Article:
For example, as it relates to the present invention, a single dimensional function comprises electrogram or ECG data sampled from a patient over a period of time that represents the patient's cardiac cycle. The derivative of this function with respect to time over the course of a predetermined single cardiac cycle is a function that represents a set of local changes or variations that occurred in the electrogram or ECG function during that time period. A second derivative function of this derivative function further determines local changes in the first derivative across the time period, and represents additional information regarding changes in the electrogram or ECG function.
Iterating the process of derivatives of derivatives captures the totality of information in a function regarding the changes or variations that occurs in the function over the range of an independent variable. Functions that are constructed using the iterative process are called second (2nd) derivatives, third (3rd) derivatives, fourth (4th) derivatives, no derivatives, and so on. These methods can be applied to multi-dimensional functions and these methods are further developed to provide partial derivatives, which determine local changes in a multi-dimensional function as these changes related to a subset of the independent variables.
There are well-known methods that further differentiate these local changes or variations into various types or kinds of changes. For example, a local change in a function may indicate whether the function has a local minimum, local maximum, or local saddle point at a value of an independent variable. A local minimum and a local maximum are called extreme points for the function. For example, a local maximum of an ECG function during a T-wave indicates a point at which cardiac-related repolarization changes cause the largest change in a patient's iso-electric potential as it is measured using an ECG device.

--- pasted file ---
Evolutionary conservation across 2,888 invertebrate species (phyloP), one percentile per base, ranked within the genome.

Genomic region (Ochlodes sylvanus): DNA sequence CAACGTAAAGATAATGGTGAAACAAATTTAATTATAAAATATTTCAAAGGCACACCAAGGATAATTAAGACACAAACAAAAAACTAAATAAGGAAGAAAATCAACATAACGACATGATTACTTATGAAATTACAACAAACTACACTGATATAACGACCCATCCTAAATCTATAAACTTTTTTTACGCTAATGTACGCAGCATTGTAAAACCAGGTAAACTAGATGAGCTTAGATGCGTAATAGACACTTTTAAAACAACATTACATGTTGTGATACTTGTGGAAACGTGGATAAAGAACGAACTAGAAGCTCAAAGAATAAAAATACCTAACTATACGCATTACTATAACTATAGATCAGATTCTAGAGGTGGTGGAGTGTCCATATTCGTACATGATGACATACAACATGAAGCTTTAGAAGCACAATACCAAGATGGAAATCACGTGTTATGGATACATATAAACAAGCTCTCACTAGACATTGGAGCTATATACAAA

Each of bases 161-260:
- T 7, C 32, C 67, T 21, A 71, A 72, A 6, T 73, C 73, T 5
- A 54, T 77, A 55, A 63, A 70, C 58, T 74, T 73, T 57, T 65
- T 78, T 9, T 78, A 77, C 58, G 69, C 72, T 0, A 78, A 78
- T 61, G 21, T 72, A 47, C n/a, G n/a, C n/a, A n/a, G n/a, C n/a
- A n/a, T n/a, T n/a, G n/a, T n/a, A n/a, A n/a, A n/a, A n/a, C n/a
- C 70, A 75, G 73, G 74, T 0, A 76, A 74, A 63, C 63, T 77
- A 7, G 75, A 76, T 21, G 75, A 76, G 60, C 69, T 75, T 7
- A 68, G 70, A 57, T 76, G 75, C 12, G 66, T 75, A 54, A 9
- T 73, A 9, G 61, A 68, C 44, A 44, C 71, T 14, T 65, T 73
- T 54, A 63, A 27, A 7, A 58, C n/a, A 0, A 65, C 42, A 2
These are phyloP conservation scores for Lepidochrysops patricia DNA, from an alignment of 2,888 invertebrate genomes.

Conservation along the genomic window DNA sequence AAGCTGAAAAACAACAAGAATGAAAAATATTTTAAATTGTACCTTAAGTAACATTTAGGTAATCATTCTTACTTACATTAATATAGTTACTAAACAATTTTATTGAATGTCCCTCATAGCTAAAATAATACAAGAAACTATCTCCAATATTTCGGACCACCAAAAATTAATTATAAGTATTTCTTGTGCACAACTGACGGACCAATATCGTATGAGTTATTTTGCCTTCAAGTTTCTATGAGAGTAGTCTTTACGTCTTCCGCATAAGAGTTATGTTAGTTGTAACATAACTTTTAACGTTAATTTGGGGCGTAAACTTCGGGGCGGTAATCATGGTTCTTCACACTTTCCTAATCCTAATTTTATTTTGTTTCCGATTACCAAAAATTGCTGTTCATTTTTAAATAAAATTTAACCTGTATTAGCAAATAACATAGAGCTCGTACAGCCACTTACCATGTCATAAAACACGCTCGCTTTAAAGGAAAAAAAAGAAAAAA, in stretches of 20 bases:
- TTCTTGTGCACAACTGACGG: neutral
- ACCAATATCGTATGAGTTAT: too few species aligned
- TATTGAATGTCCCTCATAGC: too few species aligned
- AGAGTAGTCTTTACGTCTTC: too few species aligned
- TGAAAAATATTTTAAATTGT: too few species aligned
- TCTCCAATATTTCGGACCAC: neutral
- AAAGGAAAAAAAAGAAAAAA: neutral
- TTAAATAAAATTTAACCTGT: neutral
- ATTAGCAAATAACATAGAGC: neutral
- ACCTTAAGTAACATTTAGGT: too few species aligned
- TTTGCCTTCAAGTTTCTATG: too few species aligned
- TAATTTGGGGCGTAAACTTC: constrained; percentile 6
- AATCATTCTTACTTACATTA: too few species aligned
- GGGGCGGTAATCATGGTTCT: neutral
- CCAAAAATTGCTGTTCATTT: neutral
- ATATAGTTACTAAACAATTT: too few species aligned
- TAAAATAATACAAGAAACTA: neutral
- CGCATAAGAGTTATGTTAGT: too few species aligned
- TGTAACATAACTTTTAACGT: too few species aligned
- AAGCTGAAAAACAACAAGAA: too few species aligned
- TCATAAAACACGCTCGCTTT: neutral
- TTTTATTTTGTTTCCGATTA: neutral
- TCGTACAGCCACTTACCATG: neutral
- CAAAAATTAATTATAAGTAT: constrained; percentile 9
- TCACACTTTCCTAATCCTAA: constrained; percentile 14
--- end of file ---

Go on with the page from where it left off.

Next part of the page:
Furthermore, a local maximum and a local minimum of a derivative of an ECG function during a T-wave can indicate points at which the local changes during the cardiac-related repolarization are changing or varying at the highest rates.
Furthermore, there are well methods for easily determining these local changes or variations in a function or one of its derivatives. For example, a local maximum for a function is a value of the function at a point A such that f(A)≧f(x) for all other values x of the independent variable near the value A. A local minimum for a function is a value of the function at a point A such that f(A)≦f(x) for all other values x of the independent variable near the value A. The set of local maximums and minimums are quickly determined by taking the derivative of the function, determining the independent variable values for which the function's derivative is zero (called critical numbers), and applying the test described above to each of these values.
There are many different types of derivatives (or differentials) as well that may be applied to a function to determine information regarding a local change in the function, depending on the dimensionality and complexity of the function. An important subset of these different types of derivatives comprises a directional derivative, a partial derivative, an implicit differential, a variance calculation, a bounded variation calculation, a tangent vector approximation, and the first order differential operators from vector calculus such as div, grad, and curl.